So, what is a test case? In the simplest terms, it's a single executable test aiming to achieve a specific testing objective. They bring a systematic approach to what would otherwise be a haphazard approach. A test case contains a set of conditions or variables you can think of as step-by-step instructions. They are written during the test design phase and executed during the test execution phase.

By failing to prepare, you are preparing to fail.- Benjamin Franklin -

Test Case Philosophies

The scope and intent of test cases can be very divisive. On the one hand, you have people who think test plans should be minimal; on the other, test cases should be very detailed and include rigid step-by-step instructions. I believe both are correct; both philosophies have their place, and your test cases should fit the organization's needs. Above all, your test cases should be easily understood and repeatable by anyone in your organization.

Let's look at an example situation where you may need less verbose instructions. You're working on an e-commerce platform and need to create an order. The steps should be relatively intuitive. Add an item to the cart, go to checkout, and place an order.

Now, let's look at a situation where you want to be more specific. You're working on an invoicing feature that takes orders with given parameters (age, status, etc) and generates invoices. This scenario can require very granular steps. What status does the order need to be? Are we looking at the age of the order? This situation deals with cash flow; if any of it is wrong, the company could be out a lot of money if it needs to be corrected.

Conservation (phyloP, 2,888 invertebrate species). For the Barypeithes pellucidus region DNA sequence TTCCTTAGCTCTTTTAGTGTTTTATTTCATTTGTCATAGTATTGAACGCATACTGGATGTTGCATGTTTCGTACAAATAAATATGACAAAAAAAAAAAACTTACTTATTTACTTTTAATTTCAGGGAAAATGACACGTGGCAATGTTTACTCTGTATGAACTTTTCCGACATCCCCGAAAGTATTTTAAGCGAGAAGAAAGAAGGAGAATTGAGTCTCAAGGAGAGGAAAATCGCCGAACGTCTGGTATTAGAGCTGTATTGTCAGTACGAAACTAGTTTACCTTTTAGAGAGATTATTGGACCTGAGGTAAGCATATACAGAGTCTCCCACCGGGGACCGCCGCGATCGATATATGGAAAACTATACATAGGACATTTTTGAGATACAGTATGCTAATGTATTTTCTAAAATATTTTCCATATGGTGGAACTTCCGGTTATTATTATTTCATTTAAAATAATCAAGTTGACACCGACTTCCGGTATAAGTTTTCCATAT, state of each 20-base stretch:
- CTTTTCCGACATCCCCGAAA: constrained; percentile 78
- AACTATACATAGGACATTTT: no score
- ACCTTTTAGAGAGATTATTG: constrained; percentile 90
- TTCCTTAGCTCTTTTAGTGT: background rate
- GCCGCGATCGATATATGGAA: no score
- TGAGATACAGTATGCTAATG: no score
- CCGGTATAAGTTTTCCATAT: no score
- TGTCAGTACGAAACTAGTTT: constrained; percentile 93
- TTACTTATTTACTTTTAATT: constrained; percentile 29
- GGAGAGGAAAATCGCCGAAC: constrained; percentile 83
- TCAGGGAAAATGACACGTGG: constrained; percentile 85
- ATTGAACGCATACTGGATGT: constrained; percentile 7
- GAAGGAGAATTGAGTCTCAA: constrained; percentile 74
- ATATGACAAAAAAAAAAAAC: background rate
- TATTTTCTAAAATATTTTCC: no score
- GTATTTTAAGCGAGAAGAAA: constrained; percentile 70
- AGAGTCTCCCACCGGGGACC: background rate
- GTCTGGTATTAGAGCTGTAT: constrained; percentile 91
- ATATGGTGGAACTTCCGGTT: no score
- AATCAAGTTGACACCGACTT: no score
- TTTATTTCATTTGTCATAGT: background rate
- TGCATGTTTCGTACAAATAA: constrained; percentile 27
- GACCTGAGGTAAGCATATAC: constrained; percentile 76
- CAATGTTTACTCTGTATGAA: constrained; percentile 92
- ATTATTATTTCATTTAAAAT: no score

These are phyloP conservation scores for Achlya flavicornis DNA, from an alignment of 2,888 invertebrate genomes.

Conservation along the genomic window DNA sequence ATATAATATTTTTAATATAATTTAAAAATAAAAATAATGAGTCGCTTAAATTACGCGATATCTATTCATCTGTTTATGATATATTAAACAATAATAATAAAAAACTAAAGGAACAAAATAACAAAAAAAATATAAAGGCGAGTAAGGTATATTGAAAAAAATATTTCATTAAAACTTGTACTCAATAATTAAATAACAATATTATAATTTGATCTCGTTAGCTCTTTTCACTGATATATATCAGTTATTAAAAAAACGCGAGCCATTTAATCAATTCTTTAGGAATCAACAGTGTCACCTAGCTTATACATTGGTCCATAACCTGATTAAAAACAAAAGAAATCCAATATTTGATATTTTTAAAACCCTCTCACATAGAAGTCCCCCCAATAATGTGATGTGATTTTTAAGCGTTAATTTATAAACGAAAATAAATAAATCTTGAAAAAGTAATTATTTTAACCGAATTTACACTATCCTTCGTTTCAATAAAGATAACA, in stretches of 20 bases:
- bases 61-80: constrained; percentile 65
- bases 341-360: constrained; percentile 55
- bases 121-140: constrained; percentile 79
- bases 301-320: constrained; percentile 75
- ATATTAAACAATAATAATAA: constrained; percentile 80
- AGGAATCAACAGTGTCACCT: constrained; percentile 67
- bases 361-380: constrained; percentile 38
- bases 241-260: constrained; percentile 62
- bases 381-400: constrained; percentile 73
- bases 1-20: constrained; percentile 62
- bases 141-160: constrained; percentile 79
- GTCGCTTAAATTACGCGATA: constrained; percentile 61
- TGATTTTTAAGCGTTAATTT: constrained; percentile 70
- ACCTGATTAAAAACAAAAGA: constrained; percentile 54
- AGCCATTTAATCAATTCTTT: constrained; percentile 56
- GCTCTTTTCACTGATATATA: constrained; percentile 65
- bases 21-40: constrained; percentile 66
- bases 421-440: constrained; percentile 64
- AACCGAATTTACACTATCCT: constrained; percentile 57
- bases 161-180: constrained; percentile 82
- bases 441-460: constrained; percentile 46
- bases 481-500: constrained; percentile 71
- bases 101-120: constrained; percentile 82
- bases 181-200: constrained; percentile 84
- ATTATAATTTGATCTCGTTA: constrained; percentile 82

Now that we have that out of the way let's get into what makes a test case. This way, we know the end goal and can jump into some techniques to help you craft test cases. This example should also allow you to understand what you can trim to better work for your specific needs.

Contents of a Test Case

  • Unique Title or ID:

    You'll need something to refer back to if you need to revisit the test.

  • Test Category:

    This identifier helps with organization and knowing which sections have the most coverage.

  • Author:

    It can be essential to know who wrote what

  • Description:

    This section should include details of the test, why it's needed, and what it goes over.

  • Setup/Requirements/Preconditions:

    Here, you would put any information or needed setup for the test. For example, you're testing a login form. Something you would put here is 'Have a user created.'

  • Steps:

    As the name implies, this section contains all the steps the tester should take to determine if the software satisfies requirements.

    This section is where your test case philosophy will likely differ depending on the organization.

  • Expected Results:

    This field contains the requirements and what the result should be. When the tester finishes following all the test steps, what should they expect?

  • Actual Results:

    The tester would fill this field in, either reporting that the results matched the expected outcome or what went wrong.

  • Status:

    A simple pass/fail indication of the status of the test

  • Priority:

    Rate how critical this test is. For example, a high-priority test likely deals with money, while a low-priority test may be for a UI feature that doesn't change the functionality.